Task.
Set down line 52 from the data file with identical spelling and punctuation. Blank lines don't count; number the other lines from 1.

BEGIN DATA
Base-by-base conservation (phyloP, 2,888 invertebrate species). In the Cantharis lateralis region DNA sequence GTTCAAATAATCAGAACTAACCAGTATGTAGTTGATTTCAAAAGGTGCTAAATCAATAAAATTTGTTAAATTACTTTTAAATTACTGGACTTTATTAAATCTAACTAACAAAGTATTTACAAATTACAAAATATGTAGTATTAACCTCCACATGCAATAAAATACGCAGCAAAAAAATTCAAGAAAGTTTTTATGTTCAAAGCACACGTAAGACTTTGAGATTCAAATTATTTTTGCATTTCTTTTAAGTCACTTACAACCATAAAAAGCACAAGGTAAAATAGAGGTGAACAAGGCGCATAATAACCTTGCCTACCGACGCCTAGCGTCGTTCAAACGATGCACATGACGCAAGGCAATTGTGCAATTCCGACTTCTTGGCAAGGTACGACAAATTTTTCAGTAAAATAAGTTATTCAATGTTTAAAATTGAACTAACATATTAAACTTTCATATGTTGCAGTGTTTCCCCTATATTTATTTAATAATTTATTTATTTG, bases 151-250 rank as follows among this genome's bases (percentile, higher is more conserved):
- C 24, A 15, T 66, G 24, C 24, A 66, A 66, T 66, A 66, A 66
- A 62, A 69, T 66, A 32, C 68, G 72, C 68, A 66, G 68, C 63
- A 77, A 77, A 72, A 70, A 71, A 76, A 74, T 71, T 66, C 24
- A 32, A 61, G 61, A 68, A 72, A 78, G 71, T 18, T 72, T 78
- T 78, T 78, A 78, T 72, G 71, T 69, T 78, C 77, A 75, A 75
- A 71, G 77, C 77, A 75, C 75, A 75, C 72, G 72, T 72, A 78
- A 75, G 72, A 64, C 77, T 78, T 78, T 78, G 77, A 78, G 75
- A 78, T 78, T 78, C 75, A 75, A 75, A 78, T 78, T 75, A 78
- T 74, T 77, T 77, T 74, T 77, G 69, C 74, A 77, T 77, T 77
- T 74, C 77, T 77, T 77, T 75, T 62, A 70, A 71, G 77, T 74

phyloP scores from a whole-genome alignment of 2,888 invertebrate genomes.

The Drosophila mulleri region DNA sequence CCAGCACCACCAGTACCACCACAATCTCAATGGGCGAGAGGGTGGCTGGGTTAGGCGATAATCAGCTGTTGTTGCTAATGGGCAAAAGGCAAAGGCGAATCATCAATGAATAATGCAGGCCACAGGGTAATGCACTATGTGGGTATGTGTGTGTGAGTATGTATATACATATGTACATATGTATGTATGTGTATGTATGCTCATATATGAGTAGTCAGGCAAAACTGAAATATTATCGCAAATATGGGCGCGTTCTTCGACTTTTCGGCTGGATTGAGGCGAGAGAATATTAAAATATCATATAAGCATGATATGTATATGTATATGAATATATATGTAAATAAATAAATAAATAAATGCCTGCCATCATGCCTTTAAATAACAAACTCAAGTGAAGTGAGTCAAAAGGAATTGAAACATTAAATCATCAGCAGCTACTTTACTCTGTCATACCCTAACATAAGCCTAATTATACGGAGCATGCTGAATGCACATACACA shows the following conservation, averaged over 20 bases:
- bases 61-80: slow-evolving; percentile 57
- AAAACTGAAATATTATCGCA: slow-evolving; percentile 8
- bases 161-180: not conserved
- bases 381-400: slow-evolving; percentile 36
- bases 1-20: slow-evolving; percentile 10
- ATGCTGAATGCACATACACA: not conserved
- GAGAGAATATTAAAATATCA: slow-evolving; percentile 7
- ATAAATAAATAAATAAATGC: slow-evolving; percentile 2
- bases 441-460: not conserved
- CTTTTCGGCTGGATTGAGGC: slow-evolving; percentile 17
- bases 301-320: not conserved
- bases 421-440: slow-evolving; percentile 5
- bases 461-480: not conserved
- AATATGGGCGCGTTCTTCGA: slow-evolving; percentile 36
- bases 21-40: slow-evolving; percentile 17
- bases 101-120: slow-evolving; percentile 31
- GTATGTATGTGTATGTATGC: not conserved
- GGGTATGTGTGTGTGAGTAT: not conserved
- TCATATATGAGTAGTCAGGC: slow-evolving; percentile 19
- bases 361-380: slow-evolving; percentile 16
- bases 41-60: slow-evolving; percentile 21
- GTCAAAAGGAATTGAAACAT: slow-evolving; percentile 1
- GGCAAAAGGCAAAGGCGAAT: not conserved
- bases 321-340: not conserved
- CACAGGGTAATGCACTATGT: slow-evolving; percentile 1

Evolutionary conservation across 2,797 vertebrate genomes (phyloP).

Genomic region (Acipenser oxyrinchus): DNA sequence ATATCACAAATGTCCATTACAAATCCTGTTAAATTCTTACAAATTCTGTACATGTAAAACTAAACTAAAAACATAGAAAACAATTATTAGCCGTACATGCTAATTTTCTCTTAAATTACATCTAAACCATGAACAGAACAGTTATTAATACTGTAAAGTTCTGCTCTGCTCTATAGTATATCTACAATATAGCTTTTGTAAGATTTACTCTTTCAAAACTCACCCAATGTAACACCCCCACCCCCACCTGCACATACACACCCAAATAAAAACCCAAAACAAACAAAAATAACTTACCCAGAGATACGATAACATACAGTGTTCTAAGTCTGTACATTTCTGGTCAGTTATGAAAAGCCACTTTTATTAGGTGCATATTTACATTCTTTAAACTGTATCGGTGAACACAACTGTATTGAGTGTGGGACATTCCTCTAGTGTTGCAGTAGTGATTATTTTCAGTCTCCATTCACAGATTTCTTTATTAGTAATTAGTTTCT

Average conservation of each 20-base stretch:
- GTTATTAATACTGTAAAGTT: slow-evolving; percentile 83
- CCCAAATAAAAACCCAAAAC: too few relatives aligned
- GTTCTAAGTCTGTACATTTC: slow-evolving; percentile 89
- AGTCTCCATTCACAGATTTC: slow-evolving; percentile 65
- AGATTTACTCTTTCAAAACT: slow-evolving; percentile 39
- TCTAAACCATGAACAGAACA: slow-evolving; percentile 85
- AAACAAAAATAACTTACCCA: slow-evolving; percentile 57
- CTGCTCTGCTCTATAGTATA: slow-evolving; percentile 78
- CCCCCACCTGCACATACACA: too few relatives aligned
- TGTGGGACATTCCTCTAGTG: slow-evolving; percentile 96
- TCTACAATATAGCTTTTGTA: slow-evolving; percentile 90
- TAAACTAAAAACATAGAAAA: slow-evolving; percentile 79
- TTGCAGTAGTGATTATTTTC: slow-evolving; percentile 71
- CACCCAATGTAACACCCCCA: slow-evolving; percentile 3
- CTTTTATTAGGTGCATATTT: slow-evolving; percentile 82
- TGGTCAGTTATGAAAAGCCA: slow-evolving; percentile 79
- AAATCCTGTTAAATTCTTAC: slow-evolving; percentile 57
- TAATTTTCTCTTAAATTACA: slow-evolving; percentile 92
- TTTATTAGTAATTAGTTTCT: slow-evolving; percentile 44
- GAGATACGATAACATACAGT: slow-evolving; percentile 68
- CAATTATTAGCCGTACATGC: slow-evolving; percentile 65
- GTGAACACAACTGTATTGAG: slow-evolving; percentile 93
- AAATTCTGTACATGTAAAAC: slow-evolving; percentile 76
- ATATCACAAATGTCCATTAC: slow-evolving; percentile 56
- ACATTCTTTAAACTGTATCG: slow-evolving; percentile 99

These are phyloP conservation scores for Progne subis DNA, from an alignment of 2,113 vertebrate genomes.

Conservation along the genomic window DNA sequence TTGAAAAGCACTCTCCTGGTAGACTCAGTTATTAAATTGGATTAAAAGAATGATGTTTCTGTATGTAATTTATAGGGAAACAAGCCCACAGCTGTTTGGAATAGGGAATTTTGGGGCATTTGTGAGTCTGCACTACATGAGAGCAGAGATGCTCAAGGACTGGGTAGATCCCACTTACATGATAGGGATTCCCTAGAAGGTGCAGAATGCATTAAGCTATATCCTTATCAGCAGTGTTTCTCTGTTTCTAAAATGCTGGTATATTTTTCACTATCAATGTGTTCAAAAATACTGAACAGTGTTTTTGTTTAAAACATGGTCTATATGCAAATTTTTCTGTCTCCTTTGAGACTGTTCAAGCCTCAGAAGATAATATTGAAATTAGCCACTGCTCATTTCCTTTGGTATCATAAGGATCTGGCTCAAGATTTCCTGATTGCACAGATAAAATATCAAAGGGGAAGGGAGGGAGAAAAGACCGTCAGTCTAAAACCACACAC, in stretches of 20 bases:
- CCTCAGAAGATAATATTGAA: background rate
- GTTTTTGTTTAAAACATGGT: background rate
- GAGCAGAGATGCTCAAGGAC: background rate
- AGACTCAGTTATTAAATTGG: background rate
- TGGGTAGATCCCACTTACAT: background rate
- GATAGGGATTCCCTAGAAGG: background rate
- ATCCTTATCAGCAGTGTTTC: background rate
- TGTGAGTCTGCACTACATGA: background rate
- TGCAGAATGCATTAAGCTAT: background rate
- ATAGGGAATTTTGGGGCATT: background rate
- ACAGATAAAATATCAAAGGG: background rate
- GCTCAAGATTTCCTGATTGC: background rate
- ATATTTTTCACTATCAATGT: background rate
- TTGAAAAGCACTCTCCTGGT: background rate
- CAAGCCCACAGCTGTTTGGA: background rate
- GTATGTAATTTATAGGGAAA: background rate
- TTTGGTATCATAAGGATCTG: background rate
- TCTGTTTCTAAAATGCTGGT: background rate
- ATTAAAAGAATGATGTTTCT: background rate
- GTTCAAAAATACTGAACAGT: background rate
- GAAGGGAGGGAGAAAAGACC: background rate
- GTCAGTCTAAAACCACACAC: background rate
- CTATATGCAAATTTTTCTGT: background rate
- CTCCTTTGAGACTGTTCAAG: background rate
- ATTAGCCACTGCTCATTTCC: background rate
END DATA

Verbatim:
- TCTACAATATAGCTTTTGTA: slow-evolving; percentile 90